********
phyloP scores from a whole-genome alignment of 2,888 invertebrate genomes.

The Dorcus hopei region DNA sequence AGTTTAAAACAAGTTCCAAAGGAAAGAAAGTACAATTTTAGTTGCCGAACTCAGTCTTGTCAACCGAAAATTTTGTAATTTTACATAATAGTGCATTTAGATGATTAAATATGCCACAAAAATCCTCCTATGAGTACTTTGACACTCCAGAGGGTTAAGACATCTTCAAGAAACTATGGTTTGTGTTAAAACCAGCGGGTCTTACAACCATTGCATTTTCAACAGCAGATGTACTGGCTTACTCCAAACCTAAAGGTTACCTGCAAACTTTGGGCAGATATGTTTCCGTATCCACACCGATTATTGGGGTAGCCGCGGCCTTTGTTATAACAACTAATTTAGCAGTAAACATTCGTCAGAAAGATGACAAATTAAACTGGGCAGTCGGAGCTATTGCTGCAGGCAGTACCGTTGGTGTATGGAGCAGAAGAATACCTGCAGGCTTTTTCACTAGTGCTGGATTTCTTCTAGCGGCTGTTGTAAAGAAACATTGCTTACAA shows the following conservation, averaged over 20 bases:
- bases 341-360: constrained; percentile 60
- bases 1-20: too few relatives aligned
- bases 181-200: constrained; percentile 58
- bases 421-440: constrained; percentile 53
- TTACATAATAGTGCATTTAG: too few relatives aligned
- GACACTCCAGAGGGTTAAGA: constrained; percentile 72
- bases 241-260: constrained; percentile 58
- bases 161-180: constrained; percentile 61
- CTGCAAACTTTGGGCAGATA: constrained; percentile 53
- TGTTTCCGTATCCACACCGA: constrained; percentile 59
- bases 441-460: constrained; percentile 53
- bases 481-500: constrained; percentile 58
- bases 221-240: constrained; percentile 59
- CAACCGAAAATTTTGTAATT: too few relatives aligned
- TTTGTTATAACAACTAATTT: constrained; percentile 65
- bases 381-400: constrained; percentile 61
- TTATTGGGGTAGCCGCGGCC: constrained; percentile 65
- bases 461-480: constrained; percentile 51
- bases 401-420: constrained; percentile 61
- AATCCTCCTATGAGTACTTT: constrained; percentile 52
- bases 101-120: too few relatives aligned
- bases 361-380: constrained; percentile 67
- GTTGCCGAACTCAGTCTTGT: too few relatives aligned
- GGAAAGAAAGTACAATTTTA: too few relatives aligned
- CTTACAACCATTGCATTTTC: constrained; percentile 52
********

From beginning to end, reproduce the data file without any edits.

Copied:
phyloP scores from a whole-genome alignment of 2,888 invertebrate genomes.

The Dorcus hopei region DNA sequence AGTTTAAAACAAGTTCCAAAGGAAAGAAAGTACAATTTTAGTTGCCGAACTCAGTCTTGTCAACCGAAAATTTTGTAATTTTACATAATAGTGCATTTAGATGATTAAATATGCCACAAAAATCCTCCTATGAGTACTTTGACACTCCAGAGGGTTAAGACATCTTCAAGAAACTATGGTTTGTGTTAAAACCAGCGGGTCTTACAACCATTGCATTTTCAACAGCAGATGTACTGGCTTACTCCAAACCTAAAGGTTACCTGCAAACTTTGGGCAGATATGTTTCCGTATCCACACCGATTATTGGGGTAGCCGCGGCCTTTGTTATAACAACTAATTTAGCAGTAAACATTCGTCAGAAAGATGACAAATTAAACTGGGCAGTCGGAGCTATTGCTGCAGGCAGTACCGTTGGTGTATGGAGCAGAAGAATACCTGCAGGCTTTTTCACTAGTGCTGGATTTCTTCTAGCGGCTGTTGTAAAGAAACATTGCTTACAA shows the following conservation, averaged over 20 bases:
- bases 341-360: constrained; percentile 60
- bases 1-20: too few relatives aligned
- bases 181-200: constrained; percentile 58
- bases 421-440: constrained; percentile 53
- TTACATAATAGTGCATTTAG: too few relatives aligned
- GACACTCCAGAGGGTTAAGA: constrained; percentile 72
- bases 241-260: constrained; percentile 58
- bases 161-180: constrained; percentile 61
- CTGCAAACTTTGGGCAGATA: constrained; percentile 53
- TGTTTCCGTATCCACACCGA: constrained; percentile 59
- bases 441-460: constrained; percentile 53
- bases 481-500: constrained; percentile 58
- bases 221-240: constrained; percentile 59
- CAACCGAAAATTTTGTAATT: too few relatives aligned
- TTTGTTATAACAACTAATTT: constrained; percentile 65
- bases 381-400: constrained; percentile 61
- TTATTGGGGTAGCCGCGGCC: constrained; percentile 65
- bases 461-480: constrained; percentile 51
- bases 401-420: constrained; percentile 61
- AATCCTCCTATGAGTACTTT: constrained; percentile 52
- bases 101-120: too few relatives aligned
- bases 361-380: constrained; percentile 67
- GTTGCCGAACTCAGTCTTGT: too few relatives aligned
- GGAAAGAAAGTACAATTTTA: too few relatives aligned
- CTTACAACCATTGCATTTTC: constrained; percentile 52